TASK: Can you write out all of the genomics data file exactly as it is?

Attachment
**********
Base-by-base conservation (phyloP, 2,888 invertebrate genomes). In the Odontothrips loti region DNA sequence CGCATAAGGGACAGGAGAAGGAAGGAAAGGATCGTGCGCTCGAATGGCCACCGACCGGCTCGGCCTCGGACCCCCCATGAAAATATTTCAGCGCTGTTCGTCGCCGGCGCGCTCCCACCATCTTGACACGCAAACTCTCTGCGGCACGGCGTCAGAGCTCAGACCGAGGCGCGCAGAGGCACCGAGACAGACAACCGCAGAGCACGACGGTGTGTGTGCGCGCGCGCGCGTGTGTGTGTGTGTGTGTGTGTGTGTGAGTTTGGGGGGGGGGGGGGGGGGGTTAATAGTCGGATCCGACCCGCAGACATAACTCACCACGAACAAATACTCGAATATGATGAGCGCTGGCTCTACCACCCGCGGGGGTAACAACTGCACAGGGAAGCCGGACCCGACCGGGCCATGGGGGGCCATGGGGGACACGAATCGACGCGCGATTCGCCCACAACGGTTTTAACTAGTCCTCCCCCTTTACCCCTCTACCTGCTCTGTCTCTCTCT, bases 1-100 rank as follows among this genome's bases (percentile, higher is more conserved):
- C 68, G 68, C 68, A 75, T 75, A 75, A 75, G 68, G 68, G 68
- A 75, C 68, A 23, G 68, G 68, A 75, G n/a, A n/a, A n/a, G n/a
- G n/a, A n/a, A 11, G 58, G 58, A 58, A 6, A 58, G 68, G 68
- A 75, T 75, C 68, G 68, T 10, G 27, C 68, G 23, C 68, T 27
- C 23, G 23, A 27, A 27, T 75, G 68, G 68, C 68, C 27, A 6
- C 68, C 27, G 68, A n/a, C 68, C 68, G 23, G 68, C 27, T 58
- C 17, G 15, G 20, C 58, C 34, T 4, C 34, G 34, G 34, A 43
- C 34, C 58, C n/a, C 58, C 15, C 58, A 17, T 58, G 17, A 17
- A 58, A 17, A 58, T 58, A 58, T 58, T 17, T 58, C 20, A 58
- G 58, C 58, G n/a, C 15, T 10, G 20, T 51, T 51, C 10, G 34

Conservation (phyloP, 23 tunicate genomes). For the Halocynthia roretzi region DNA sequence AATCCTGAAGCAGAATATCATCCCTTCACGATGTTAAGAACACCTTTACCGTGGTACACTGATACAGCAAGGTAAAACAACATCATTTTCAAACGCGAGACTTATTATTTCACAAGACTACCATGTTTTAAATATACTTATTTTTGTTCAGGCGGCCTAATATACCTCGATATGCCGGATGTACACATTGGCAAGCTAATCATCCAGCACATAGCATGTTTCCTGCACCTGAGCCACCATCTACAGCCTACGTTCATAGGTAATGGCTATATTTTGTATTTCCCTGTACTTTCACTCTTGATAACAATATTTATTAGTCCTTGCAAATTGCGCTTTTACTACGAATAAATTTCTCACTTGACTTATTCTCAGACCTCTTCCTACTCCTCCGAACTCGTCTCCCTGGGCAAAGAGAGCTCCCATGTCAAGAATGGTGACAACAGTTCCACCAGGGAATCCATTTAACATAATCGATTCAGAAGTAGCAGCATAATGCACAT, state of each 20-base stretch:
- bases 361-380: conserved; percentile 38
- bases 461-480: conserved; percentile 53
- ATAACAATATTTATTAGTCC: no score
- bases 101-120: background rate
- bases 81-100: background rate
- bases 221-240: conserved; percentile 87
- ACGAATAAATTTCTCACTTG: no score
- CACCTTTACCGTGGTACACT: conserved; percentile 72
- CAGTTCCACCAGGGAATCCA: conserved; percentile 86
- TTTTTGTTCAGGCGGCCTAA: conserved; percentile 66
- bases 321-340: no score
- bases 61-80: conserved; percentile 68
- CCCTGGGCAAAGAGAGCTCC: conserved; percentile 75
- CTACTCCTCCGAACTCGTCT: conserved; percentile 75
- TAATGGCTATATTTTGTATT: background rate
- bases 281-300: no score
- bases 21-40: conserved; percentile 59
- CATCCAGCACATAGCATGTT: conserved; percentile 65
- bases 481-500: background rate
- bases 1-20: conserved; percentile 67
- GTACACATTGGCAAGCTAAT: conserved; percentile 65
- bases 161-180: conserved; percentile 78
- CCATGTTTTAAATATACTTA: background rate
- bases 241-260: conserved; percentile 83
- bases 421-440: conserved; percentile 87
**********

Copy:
Base-by-base conservation (phyloP, 2,888 invertebrate genomes). In the Odontothrips loti region DNA sequence CGCATAAGGGACAGGAGAAGGAAGGAAAGGATCGTGCGCTCGAATGGCCACCGACCGGCTCGGCCTCGGACCCCCCATGAAAATATTTCAGCGCTGTTCGTCGCCGGCGCGCTCCCACCATCTTGACACGCAAACTCTCTGCGGCACGGCGTCAGAGCTCAGACCGAGGCGCGCAGAGGCACCGAGACAGACAACCGCAGAGCACGACGGTGTGTGTGCGCGCGCGCGCGTGTGTGTGTGTGTGTGTGTGTGTGTGAGTTTGGGGGGGGGGGGGGGGGGGTTAATAGTCGGATCCGACCCGCAGACATAACTCACCACGAACAAATACTCGAATATGATGAGCGCTGGCTCTACCACCCGCGGGGGTAACAACTGCACAGGGAAGCCGGACCCGACCGGGCCATGGGGGGCCATGGGGGACACGAATCGACGCGCGATTCGCCCACAACGGTTTTAACTAGTCCTCCCCCTTTACCCCTCTACCTGCTCTGTCTCTCTCT, bases 1-100 rank as follows among this genome's bases (percentile, higher is more conserved):
- C 68, G 68, C 68, A 75, T 75, A 75, A 75, G 68, G 68, G 68
- A 75, C 68, A 23, G 68, G 68, A 75, G n/a, A n/a, A n/a, G n/a
- G n/a, A n/a, A 11, G 58, G 58, A 58, A 6, A 58, G 68, G 68
- A 75, T 75, C 68, G 68, T 10, G 27, C 68, G 23, C 68, T 27
- C 23, G 23, A 27, A 27, T 75, G 68, G 68, C 68, C 27, A 6
- C 68, C 27, G 68, A n/a, C 68, C 68, G 23, G 68, C 27, T 58
- C 17, G 15, G 20, C 58, C 34, T 4, C 34, G 34, G 34, A 43
- C 34, C 58, C n/a, C 58, C 15, C 58, A 17, T 58, G 17, A 17
- A 58, A 17, A 58, T 58, A 58, T 58, T 17, T 58, C 20, A 58
- G 58, C 58, G n/a, C 15, T 10, G 20, T 51, T 51, C 10, G 34

Conservation (phyloP, 23 tunicate genomes). For the Halocynthia roretzi region DNA sequence AATCCTGAAGCAGAATATCATCCCTTCACGATGTTAAGAACACCTTTACCGTGGTACACTGATACAGCAAGGTAAAACAACATCATTTTCAAACGCGAGACTTATTATTTCACAAGACTACCATGTTTTAAATATACTTATTTTTGTTCAGGCGGCCTAATATACCTCGATATGCCGGATGTACACATTGGCAAGCTAATCATCCAGCACATAGCATGTTTCCTGCACCTGAGCCACCATCTACAGCCTACGTTCATAGGTAATGGCTATATTTTGTATTTCCCTGTACTTTCACTCTTGATAACAATATTTATTAGTCCTTGCAAATTGCGCTTTTACTACGAATAAATTTCTCACTTGACTTATTCTCAGACCTCTTCCTACTCCTCCGAACTCGTCTCCCTGGGCAAAGAGAGCTCCCATGTCAAGAATGGTGACAACAGTTCCACCAGGGAATCCATTTAACATAATCGATTCAGAAGTAGCAGCATAATGCACAT, state of each 20-base stretch:
- bases 361-380: conserved; percentile 38
- bases 461-480: conserved; percentile 53
- ATAACAATATTTATTAGTCC: no score
- bases 101-120: background rate
- bases 81-100: background rate
- bases 221-240: conserved; percentile 87
- ACGAATAAATTTCTCACTTG: no score
- CACCTTTACCGTGGTACACT: conserved; percentile 72
- CAGTTCCACCAGGGAATCCA: conserved; percentile 86
- TTTTTGTTCAGGCGGCCTAA: conserved; percentile 66
- bases 321-340: no score
- bases 61-80: conserved; percentile 68
- CCCTGGGCAAAGAGAGCTCC: conserved; percentile 75
- CTACTCCTCCGAACTCGTCT: conserved; percentile 75
- TAATGGCTATATTTTGTATT: background rate
- bases 281-300: no score
- bases 21-40: conserved; percentile 59
- CATCCAGCACATAGCATGTT: conserved; percentile 65
- bases 481-500: background rate
- bases 1-20: conserved; percentile 67
- GTACACATTGGCAAGCTAAT: conserved; percentile 65
- bases 161-180: conserved; percentile 78
- CCATGTTTTAAATATACTTA: background rate
- bases 241-260: conserved; percentile 83
- bases 421-440: conserved; percentile 87